It might seem that an oil fund, which could be invested for growth and income, would be preferable to a cash dividend. The authors recommend against this, however, because “the conditions that generally thwart sound fiscal policy are likely to undermine the effectiveness of funds”. The oil curse, essentially, makes the “raiding” of an oil fund inevitable. This point, however, seems disingenuous. The authors do note the enormous procedural challenges to implementing the cash dividend plan -- but they cite three basic reasons why it could be expected to succeed: 1) The Nigerian government has taken steps toward democracy; particularly, voter ID cards have been issued, and these rolls could be used to identify recipients (which would have the bonus of creating an added incentive to vote in elections); 2) If all eligible Nigerians knew they were entitled to a dividend, those who did not receive it would have recourse in the legal system; 3) Implementation could be tied to debt relief. One might react with some skepticism, however -- the Nigerian electoral system has hardly been a shining example of transparency, and implementation would have to depend on an accurate count of people in states that differ, sometimes bitterly, over who should receive what degree of profit from oil revenues. As for the “justiciability” of this remedy, we should recall that Nigerians speak many different languages, and an estimated 32% over the age of 15 are illiterate.
It could be argued, though, that the objectives called for here could be achieved whether or not the dividend got to every Nigerian citizen, if only it got to a sufficient number of them to have the desired macroeconomic effects. The reasoning is that until now, oil revenues in Nigeria have been a drag on growth because they have not achieved the kinds of multiplier effects that they would in a nation whose “institutions were already highly developed”. Those institutions include a formal land-tenure system, a stable currency and conventional real estate and financial markets. Without such institutions, Nigerian oil benefits only two groups: the oil companies and the group that currently rules Nigeria. With these institutions in place, profits would accrue to one other very significant group: Nigerian landowners (whether domestic or foreign). This would, of course, stimulate investment in Nigeria. The ruling elites of Nigeria have not needed the ratcheting-up effect of a real estate market, because they have been able (essentially) to take the oil revenue for themselves, and have not been forced to use it to the benefit of their nation. If, however, oil revenues were put directly into the hands of ordinary Nigerians, land values would certainly go up. There would be money to be made, particularly in places where land tenure had still to be formally determined and documented: there, international investors could literally get in on the ground floor. Wages, probably, would not go up, although it seems likely that there would be a trickle-down effect that served to lower the current unemployment rate of 28%.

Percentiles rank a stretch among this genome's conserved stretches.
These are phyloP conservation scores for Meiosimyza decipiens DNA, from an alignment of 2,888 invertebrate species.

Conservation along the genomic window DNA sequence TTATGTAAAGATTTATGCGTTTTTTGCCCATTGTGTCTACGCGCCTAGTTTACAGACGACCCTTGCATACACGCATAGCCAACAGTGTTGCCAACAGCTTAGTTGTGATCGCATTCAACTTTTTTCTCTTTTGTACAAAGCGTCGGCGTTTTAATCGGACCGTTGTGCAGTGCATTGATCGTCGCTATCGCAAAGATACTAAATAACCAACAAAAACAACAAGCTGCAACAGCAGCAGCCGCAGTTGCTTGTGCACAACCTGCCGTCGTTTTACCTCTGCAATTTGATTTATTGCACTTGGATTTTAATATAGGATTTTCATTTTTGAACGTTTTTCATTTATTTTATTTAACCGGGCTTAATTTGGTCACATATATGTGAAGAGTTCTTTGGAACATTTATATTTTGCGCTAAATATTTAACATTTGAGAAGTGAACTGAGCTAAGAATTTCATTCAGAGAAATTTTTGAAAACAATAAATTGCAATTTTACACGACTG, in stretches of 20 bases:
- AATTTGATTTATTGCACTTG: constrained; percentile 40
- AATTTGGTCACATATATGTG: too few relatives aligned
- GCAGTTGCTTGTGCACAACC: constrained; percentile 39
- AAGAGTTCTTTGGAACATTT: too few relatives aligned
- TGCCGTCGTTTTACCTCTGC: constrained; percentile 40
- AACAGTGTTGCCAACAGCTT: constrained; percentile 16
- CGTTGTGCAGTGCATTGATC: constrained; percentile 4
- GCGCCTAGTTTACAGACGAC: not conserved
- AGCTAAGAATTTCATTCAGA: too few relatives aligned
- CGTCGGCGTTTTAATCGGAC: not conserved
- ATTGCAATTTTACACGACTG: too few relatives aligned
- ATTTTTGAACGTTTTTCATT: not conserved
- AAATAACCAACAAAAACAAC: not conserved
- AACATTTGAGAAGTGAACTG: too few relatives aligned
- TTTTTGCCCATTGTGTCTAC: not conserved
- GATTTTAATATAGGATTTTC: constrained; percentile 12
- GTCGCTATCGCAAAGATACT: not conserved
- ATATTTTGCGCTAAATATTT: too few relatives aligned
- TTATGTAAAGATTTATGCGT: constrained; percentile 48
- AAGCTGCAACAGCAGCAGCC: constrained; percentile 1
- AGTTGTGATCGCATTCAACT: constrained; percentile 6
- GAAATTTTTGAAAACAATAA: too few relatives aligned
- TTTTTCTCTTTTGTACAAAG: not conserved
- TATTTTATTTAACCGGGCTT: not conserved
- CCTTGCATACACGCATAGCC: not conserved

In contrast, the Niger Delta Fund Initiative proposes the creation of a trust fund that would provide, in addition to a (smaller) cash dividend, funds for low-interest loans to qualifying sustainable-development projects, particularly in rural areas where people have no access to credit. In such communities (as seen in the famous and well-established example of the Grameen bank) very small initial investments can yield huge benefits to the overall community. The NDFI also proposes to earmark a smaller percentage to fund conflict resolution and conservation programs.
It might be said that the significant difference between the IMF proposal and the NDFI is that the former, by stressing conventional economic institutions, really focuses on the passive economic factor of land, while the latter concentrates on the active factors of labor and capital, especially in the poorest communities where help, and self-help, is needed the most, and where small seeds can yield large fruit.
Indeed, it is for precisely those reasons that, one would surmise, the NDFI proposal would be far less to the liking of the IMF than the Sala-i-Martin and Subramanian plan. I make no accusations, but it almost seems as though their plan could have been issued to preclude an idea such as the NDFI gaining a political foothold. Nevertheless, although the cash dividend plan would certainly be better than what they have now (what wouldn’t?), the NDFI is by far the better plan for all the people of Nigeria.
Lindy Davies runs the Henry George Institute.
For more on the IMF report, see this earlier Progress Report article
Learn more about the Niger Delta Fund Initiative